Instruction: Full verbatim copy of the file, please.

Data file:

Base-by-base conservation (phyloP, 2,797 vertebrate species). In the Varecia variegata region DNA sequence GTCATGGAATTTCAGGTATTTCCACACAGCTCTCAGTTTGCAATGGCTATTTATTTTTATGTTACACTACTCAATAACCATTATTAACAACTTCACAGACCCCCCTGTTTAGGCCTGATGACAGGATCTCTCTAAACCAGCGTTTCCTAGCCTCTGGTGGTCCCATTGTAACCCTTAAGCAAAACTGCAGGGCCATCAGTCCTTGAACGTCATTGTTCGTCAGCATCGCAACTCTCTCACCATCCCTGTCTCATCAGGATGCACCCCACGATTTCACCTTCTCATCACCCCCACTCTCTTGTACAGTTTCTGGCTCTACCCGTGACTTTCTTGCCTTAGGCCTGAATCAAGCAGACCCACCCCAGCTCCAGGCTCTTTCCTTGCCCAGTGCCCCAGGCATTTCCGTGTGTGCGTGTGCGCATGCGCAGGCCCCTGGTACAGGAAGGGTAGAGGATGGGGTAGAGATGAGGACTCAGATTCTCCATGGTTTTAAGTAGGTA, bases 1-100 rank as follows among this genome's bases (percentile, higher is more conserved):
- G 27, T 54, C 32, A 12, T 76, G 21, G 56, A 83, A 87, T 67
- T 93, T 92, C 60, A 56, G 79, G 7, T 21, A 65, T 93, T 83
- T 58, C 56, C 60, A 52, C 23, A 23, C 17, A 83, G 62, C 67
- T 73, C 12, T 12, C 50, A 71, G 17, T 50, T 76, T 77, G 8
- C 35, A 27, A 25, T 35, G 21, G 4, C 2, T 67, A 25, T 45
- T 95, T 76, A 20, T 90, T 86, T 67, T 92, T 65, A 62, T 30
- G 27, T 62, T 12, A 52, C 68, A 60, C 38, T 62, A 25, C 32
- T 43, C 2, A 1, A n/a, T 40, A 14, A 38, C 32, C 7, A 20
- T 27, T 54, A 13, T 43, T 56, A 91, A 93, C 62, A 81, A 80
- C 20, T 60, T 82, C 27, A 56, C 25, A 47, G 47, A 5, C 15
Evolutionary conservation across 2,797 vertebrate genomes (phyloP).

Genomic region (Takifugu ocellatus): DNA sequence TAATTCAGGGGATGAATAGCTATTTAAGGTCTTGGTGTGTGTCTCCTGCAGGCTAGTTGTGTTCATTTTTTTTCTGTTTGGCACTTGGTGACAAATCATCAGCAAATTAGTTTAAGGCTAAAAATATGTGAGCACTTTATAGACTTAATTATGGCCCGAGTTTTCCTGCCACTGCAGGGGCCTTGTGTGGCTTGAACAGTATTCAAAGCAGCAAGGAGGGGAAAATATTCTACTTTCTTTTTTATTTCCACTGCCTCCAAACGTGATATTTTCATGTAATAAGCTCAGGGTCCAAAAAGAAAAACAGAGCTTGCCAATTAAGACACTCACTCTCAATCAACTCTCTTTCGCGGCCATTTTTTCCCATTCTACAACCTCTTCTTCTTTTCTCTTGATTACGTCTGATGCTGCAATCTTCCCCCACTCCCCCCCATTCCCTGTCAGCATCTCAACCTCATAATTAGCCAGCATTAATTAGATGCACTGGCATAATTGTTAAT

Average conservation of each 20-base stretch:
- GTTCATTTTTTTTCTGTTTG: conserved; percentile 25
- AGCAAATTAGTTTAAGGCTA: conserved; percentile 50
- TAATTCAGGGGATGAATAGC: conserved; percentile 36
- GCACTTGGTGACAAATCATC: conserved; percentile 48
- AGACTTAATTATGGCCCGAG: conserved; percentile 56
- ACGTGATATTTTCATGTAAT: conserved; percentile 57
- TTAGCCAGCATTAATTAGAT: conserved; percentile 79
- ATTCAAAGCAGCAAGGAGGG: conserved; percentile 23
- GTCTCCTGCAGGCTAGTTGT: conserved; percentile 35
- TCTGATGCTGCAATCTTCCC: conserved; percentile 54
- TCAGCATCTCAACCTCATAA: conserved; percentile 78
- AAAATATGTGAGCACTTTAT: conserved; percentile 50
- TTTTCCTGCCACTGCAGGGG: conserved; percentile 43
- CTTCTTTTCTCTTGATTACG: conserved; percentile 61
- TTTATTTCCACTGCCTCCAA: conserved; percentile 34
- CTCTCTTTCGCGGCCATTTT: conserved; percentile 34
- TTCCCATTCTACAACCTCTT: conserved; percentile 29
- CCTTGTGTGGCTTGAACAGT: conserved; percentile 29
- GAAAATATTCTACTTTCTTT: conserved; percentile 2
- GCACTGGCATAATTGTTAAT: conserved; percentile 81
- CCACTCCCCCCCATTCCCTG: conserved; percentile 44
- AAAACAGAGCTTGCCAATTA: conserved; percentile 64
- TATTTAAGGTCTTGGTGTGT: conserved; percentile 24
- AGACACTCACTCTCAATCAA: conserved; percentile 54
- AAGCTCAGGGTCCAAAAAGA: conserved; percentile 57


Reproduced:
Base-by-base conservation (phyloP, 2,797 vertebrate species). In the Varecia variegata region DNA sequence GTCATGGAATTTCAGGTATTTCCACACAGCTCTCAGTTTGCAATGGCTATTTATTTTTATGTTACACTACTCAATAACCATTATTAACAACTTCACAGACCCCCCTGTTTAGGCCTGATGACAGGATCTCTCTAAACCAGCGTTTCCTAGCCTCTGGTGGTCCCATTGTAACCCTTAAGCAAAACTGCAGGGCCATCAGTCCTTGAACGTCATTGTTCGTCAGCATCGCAACTCTCTCACCATCCCTGTCTCATCAGGATGCACCCCACGATTTCACCTTCTCATCACCCCCACTCTCTTGTACAGTTTCTGGCTCTACCCGTGACTTTCTTGCCTTAGGCCTGAATCAAGCAGACCCACCCCAGCTCCAGGCTCTTTCCTTGCCCAGTGCCCCAGGCATTTCCGTGTGTGCGTGTGCGCATGCGCAGGCCCCTGGTACAGGAAGGGTAGAGGATGGGGTAGAGATGAGGACTCAGATTCTCCATGGTTTTAAGTAGGTA, bases 1-100 rank as follows among this genome's bases (percentile, higher is more conserved):
- G 27, T 54, C 32, A 12, T 76, G 21, G 56, A 83, A 87, T 67
- T 93, T 92, C 60, A 56, G 79, G 7, T 21, A 65, T 93, T 83
- T 58, C 56, C 60, A 52, C 23, A 23, C 17, A 83, G 62, C 67
- T 73, C 12, T 12, C 50, A 71, G 17, T 50, T 76, T 77, G 8
- C 35, A 27, A 25, T 35, G 21, G 4, C 2, T 67, A 25, T 45
- T 95, T 76, A 20, T 90, T 86, T 67, T 92, T 65, A 62, T 30
- G 27, T 62, T 12, A 52, C 68, A 60, C 38, T 62, A 25, C 32
- T 43, C 2, A 1, A n/a, T 40, A 14, A 38, C 32, C 7, A 20
- T 27, T 54, A 13, T 43, T 56, A 91, A 93, C 62, A 81, A 80
- C 20, T 60, T 82, C 27, A 56, C 25, A 47, G 47, A 5, C 15
Evolutionary conservation across 2,797 vertebrate genomes (phyloP).

Genomic region (Takifugu ocellatus): DNA sequence TAATTCAGGGGATGAATAGCTATTTAAGGTCTTGGTGTGTGTCTCCTGCAGGCTAGTTGTGTTCATTTTTTTTCTGTTTGGCACTTGGTGACAAATCATCAGCAAATTAGTTTAAGGCTAAAAATATGTGAGCACTTTATAGACTTAATTATGGCCCGAGTTTTCCTGCCACTGCAGGGGCCTTGTGTGGCTTGAACAGTATTCAAAGCAGCAAGGAGGGGAAAATATTCTACTTTCTTTTTTATTTCCACTGCCTCCAAACGTGATATTTTCATGTAATAAGCTCAGGGTCCAAAAAGAAAAACAGAGCTTGCCAATTAAGACACTCACTCTCAATCAACTCTCTTTCGCGGCCATTTTTTCCCATTCTACAACCTCTTCTTCTTTTCTCTTGATTACGTCTGATGCTGCAATCTTCCCCCACTCCCCCCCATTCCCTGTCAGCATCTCAACCTCATAATTAGCCAGCATTAATTAGATGCACTGGCATAATTGTTAAT

Average conservation of each 20-base stretch:
- GTTCATTTTTTTTCTGTTTG: conserved; percentile 25
- AGCAAATTAGTTTAAGGCTA: conserved; percentile 50
- TAATTCAGGGGATGAATAGC: conserved; percentile 36
- GCACTTGGTGACAAATCATC: conserved; percentile 48
- AGACTTAATTATGGCCCGAG: conserved; percentile 56
- ACGTGATATTTTCATGTAAT: conserved; percentile 57
- TTAGCCAGCATTAATTAGAT: conserved; percentile 79
- ATTCAAAGCAGCAAGGAGGG: conserved; percentile 23
- GTCTCCTGCAGGCTAGTTGT: conserved; percentile 35
- TCTGATGCTGCAATCTTCCC: conserved; percentile 54
- TCAGCATCTCAACCTCATAA: conserved; percentile 78
- AAAATATGTGAGCACTTTAT: conserved; percentile 50
- TTTTCCTGCCACTGCAGGGG: conserved; percentile 43
- CTTCTTTTCTCTTGATTACG: conserved; percentile 61
- TTTATTTCCACTGCCTCCAA: conserved; percentile 34
- CTCTCTTTCGCGGCCATTTT: conserved; percentile 34
- TTCCCATTCTACAACCTCTT: conserved; percentile 29
- CCTTGTGTGGCTTGAACAGT: conserved; percentile 29
- GAAAATATTCTACTTTCTTT: conserved; percentile 2
- GCACTGGCATAATTGTTAAT: conserved; percentile 81
- CCACTCCCCCCCATTCCCTG: conserved; percentile 44
- AAAACAGAGCTTGCCAATTA: conserved; percentile 64
- TATTTAAGGTCTTGGTGTGT: conserved; percentile 24
- AGACACTCACTCTCAATCAA: conserved; percentile 54
- AAGCTCAGGGTCCAAAAAGA: conserved; percentile 57